I started to wonder if I was a middle-aged orphan soon after my father died. I, along with my sister, husband and brother-in-law, had nursed him through his illness until the very end. Days after he passed, I thought about my mother — the person I hadn’t talked to in ten years.
The beginning of life with my mother was magical. She was the ultimate playmate, taking us out of school to go to the movies, the beach or wherever it was that she thought we’d have an adventure. When the time came that my sister and I began to think for ourselves and say no to her, she'd spend hours trying to talk us out of going to school or our jobs just so we could go on an excursion with her. This was fun when we were kids, but as we got older, it became a pit-in-the-stomach burden to bear. What kind of mom doesn’t want her kids to be responsible?
As her children, it was our job to be at her service, making sure she never got bored. This was all fine and dandy — as long as we didn’t want our own lives. Relationships that didn't primarily revolve around her and identities of our own didn’t sit right with my mother. All these things made her angry. So as time passed, it became more and more difficult to have any kind of connection without drowning in the sea of her.
During our ten-year separation, if people found out about my mother, they’d often ask how it was I was able to endure not having any contact with her. I never divulged this, but during those ten years I felt like a free woman after serving a long stretch in prison. I moved a short distance from where I had previously lived, so she didn’t know how to contact me. Just knowing this brought me tremendous relief as well as tremendous guilt. What kind of person doesn’t speak to her own mother?
She had once told me that I shouldn’t have been born. So during those years when I felt horrible about being a bad daughter, I thought about the things I was giving myself time to figure out and recover from. I was putting together a different puzzle with the same pieces I always had. Not having her influence me brought crisp clarity. I needed that time to unravel myself and then put myself back together. I desperately needed to see and experience the world without her toxic presence.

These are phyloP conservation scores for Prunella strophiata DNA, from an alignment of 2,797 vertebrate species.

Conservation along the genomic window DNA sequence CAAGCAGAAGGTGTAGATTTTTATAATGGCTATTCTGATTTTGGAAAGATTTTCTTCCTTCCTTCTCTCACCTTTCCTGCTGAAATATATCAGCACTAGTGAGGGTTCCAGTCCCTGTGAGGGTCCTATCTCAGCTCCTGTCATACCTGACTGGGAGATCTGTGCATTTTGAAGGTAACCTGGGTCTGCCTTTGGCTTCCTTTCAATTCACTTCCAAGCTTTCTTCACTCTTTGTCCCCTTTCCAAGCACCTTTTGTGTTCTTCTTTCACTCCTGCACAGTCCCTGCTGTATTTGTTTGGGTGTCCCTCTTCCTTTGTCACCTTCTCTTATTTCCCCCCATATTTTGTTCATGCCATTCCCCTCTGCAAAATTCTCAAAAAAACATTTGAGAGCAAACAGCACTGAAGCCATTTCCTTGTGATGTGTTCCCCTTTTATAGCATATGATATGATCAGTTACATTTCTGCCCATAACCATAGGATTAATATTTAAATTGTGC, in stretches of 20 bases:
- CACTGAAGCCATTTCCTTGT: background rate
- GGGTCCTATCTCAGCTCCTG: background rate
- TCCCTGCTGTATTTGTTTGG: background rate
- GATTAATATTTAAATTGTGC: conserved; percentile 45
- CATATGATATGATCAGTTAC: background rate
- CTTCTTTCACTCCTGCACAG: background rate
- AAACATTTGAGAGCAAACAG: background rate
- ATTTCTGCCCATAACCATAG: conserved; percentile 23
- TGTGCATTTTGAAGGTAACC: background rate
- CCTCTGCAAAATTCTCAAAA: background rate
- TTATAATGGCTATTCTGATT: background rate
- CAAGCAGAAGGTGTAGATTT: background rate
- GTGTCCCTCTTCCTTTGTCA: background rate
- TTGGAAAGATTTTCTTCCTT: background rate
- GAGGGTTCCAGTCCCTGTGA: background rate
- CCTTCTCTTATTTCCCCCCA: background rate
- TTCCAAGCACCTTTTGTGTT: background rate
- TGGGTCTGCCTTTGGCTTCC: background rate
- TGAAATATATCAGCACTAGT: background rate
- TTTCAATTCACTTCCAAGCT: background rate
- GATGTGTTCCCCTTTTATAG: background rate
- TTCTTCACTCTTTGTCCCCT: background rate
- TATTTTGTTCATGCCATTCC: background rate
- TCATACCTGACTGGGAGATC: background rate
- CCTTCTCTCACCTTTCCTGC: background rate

But after my dad died, I started seriously thinking about contacting her again. Over the years that we weren’t speaking, I had called her number a handful of times just to see if she was still living in the same place. Several times I got her machine and didn’t leave a message, but then I started to get a disconnection recording. She had also tried to contact me in the initial estrangement stage before I moved, leaving messages every now and again, saying what a horrible person I was. My instinct to contact her ebbed and flowed, but after I lost my dad something in me shook loose and I decided it was time to reach out again.
Since I could no longer contact her by phone, I called someone who I knew would get a message to her. A week later, she called. I was driving on the I-10 just west of downtown when my phone rang. It was a blocked number, and, uncharacteristically, I answered it.
That conversation was the awkward beginning of a reconciliation. Although my sister and I tried to talk to her about those years that we weren’t in contact, she chose to not acknowledge that period of our lives. At first, it seemed that the ten-year hiatus had softened her a bit, but it soon became clear that she was still the same person she always was. I, however, was different.
I don’t know if it was the shame and grief of being estranged from my mother that finally led me back to her or whether it was watching my father die that motivated me to find her again and make sure she doesn’t die alone.
No matter what happened to us in those ten years when we were apart, we’ve reconnected in the best way we know and however confusing and messy the process has been, I’ll never wonder if I’m an orphan again.
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